Combination products, as the name implies, are products that share the attributes of two categories of products. In this article we will discuss the particular combinations of medical device and medicinal product. Let's start with a brief quiz. In each scenario below, would you consider the combination product a medical device, medicinal product or equally both?
- Contact lens care product that is indicated to disinfect, clean, rinse and hydrate contact lens
- Water to be used for injections, IV fluids and plasma volume expanders
- Syringe needle applicator and insulin form a single integral unit that is intended exclusively for use in the given combination for one-time administration of insulin and is not reusable
- Bone void filler to repair bone defects by which the primary action is a physical means (matrix) to provide a volume and scaffold for osteoconduction, where an additional medicinal substance is incorporated to assist and complement the action of the matrix by enhancing the growth of bone cells
The answers to the examples above are as follows: 1. medical device accessory; 2. medicinal product; 3. medicinal product; and 4. medical device.
Medical Device Combination Products Defined
Many recent publications have focused on combination products. Experts disagree about the strategy to regulate combination products but agree that they are immersed in a regulatory quagmire, being neither medical devices nor medicinal products. Statistics vary on the potential of this market, with estimates ranging from 10%-14% annual growth.
The pivotal concept is that a combination product is regulated in Europe by either the Medical Device Directive MDD 93/42/EEC or the Medicinal Product Directive 2001/83/EC (as amended by 2004/27/EC). (Note: The MDD text references the older Medicinal Product Directive 65/65/EEC.) For the most part, a general rule is that the primary mode of action (or function) of the product dictates how it is regulated. Therefore, a product never can be both a medicinal product and possess CE Marking.
Most RA professionals are familiar with the MDD definition of a medical device, so it will not be repeated here. Medicinal products according to Article 1.2 are:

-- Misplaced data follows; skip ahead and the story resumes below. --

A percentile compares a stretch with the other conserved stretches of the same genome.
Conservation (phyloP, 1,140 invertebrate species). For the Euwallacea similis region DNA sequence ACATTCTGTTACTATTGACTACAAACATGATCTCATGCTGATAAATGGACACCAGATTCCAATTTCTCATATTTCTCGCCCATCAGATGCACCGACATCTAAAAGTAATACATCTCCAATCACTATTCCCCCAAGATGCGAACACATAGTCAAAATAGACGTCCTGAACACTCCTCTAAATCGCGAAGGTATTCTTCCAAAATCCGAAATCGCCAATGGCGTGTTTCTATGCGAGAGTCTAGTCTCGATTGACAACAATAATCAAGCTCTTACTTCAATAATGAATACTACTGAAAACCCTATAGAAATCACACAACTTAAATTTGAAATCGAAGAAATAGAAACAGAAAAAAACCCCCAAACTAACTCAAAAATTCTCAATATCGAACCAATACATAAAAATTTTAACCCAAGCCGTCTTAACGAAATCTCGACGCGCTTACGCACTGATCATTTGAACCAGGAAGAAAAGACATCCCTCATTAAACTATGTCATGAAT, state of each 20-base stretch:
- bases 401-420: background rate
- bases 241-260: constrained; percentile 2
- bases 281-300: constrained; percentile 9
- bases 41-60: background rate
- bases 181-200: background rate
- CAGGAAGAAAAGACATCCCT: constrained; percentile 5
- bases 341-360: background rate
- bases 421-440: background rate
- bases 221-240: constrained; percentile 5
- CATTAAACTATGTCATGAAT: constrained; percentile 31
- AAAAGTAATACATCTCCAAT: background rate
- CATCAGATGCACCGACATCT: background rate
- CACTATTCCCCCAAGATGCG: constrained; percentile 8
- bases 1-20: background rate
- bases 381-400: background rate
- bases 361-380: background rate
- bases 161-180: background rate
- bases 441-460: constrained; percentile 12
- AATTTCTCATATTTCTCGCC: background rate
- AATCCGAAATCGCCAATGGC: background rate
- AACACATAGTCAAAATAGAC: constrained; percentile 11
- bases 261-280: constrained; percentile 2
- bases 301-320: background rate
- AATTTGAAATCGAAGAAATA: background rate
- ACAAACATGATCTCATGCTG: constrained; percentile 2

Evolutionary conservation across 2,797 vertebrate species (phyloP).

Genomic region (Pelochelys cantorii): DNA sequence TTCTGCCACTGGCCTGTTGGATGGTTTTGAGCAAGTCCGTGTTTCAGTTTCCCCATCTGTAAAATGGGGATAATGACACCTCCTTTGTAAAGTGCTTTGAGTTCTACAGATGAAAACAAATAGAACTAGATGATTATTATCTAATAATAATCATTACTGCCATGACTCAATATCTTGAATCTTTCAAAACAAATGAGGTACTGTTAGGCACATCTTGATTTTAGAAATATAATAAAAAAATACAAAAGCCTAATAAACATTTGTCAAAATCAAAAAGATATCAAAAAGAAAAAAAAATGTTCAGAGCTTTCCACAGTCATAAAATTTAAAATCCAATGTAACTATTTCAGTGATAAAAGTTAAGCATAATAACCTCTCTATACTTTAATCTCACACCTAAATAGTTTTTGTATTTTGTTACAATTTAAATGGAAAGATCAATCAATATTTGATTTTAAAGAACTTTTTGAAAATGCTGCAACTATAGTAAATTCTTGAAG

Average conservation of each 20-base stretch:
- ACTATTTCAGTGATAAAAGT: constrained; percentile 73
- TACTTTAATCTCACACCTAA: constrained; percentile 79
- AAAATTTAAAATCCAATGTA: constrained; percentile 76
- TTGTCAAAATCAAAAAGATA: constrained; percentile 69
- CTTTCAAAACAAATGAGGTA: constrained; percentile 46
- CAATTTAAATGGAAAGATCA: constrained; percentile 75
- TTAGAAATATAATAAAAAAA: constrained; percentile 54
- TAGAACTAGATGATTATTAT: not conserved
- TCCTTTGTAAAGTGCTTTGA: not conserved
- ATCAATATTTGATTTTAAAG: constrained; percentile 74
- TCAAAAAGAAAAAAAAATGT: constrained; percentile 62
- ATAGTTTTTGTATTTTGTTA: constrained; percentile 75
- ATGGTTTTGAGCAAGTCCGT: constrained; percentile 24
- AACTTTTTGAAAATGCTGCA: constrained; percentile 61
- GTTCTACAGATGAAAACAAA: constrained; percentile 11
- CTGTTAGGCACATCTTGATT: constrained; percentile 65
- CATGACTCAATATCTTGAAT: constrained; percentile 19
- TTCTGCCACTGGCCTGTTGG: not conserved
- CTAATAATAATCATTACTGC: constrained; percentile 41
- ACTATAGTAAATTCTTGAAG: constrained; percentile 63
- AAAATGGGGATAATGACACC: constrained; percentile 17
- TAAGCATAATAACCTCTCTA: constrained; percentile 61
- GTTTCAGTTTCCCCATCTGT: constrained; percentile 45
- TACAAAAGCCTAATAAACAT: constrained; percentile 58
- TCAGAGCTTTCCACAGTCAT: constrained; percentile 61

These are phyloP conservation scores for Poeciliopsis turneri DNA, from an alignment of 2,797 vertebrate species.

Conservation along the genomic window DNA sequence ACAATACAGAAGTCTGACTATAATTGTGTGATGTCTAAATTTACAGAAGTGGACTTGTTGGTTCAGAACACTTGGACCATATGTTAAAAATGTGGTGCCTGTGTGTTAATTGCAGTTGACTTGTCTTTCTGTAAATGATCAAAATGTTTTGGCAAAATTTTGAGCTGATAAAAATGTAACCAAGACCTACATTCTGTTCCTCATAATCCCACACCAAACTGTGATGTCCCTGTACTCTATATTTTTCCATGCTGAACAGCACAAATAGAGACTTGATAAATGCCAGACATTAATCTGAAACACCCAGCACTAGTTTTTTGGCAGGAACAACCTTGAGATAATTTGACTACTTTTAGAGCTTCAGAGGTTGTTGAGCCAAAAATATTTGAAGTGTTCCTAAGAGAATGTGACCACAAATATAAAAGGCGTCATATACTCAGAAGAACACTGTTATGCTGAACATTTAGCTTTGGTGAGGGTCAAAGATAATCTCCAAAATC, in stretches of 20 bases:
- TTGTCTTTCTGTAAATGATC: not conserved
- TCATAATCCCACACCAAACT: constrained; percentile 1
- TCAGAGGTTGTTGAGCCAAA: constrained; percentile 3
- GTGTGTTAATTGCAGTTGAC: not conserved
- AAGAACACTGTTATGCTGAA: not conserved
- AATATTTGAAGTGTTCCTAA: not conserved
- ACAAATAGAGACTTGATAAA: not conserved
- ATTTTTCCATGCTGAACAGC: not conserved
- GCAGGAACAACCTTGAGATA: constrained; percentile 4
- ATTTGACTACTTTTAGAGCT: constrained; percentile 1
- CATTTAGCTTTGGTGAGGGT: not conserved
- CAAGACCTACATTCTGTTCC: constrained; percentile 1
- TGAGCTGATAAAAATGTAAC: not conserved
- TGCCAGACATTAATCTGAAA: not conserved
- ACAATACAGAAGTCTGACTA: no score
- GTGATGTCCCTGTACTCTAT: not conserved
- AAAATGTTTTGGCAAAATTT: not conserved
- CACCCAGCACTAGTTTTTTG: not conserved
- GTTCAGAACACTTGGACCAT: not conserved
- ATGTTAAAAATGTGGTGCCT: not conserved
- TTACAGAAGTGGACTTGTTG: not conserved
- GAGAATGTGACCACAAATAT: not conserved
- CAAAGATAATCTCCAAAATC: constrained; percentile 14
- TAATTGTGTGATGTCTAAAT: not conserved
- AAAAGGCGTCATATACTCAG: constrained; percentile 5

"Any substance or combination of substances which may be used in or administered to human beings with a view to restoring, correcting or modifying physiological functions by exerting a pharmacologic, immunological or metabolic action, or to making a medical diagnosis."
Indeed, determining if a product is considered a combination product can be challenging. Fortunately, a MEDDEV guidance document exists to advise if the combination product should be regulated by medical device or medicinal product standards. While MEDDEVs have no legal force, these documents facilitate common positions throughout the European Union. MEDDEV 2.1.3, rev. 2, July 2001 on Demarcation Between Directive 90/385/EEC on Active Implantable Medical Devices, Directive 93/42/EEC on Medical Devices, and Directive 65/65/EEC Relating to Medicinal Products and Related Directives was published in response to the contentious discussions on the borderlines between these directives during the legislative procedure of the MDD. The MEDDEV recommends the following questions be considered to categorize the product as a medical device or medicinal product:
- Intended purpose, including an assessment of the way the product is presented
- Method by which primary mode of action is achieved, substantiated by manufacturer's labeling and claims and scientific data on mode of action
Examples 1 and 2 in the quiz follow the definition of a medical device accessory or medicinal product, respectively. The MDD definition of "accessory" is Article 1.2(b). Essentially, an accessory is an article intended specifically to be used together with the device to allow the device to be used according to its intended use. An accessory is a medical device.